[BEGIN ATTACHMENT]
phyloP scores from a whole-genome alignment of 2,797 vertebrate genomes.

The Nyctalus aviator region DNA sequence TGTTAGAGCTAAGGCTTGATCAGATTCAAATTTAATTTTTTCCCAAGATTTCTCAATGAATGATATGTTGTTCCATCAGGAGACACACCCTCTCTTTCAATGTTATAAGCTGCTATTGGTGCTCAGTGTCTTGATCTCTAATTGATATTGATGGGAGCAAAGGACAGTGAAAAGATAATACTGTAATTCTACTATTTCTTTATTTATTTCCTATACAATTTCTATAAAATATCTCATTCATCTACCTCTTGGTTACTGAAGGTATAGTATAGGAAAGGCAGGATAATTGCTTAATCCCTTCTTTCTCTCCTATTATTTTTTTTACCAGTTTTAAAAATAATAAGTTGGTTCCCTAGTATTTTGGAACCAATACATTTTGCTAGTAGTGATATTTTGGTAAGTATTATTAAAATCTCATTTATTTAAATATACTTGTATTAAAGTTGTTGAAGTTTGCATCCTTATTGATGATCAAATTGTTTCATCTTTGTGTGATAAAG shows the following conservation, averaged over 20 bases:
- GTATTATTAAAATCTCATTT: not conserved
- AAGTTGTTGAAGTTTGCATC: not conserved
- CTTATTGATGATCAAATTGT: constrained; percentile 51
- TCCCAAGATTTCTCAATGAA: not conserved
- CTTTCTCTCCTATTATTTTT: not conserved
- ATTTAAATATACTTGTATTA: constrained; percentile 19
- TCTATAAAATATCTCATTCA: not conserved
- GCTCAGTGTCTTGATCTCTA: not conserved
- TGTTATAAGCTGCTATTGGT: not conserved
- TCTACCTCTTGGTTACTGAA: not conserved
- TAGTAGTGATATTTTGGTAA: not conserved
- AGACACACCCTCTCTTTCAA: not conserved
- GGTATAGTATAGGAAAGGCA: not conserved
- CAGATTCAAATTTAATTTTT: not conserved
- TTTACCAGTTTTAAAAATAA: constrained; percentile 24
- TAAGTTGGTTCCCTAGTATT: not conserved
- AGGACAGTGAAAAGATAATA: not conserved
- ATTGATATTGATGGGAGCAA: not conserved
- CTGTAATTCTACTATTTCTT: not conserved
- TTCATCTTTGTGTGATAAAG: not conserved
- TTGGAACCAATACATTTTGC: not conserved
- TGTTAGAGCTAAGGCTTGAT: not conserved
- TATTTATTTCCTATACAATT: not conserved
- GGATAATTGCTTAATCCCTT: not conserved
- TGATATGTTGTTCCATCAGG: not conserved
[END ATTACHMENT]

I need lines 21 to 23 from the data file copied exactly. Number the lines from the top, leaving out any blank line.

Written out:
- CTGTAATTCTACTATTTCTT: not conserved
- TTCATCTTTGTGTGATAAAG: not conserved
- TTGGAACCAATACATTTTGC: not conserved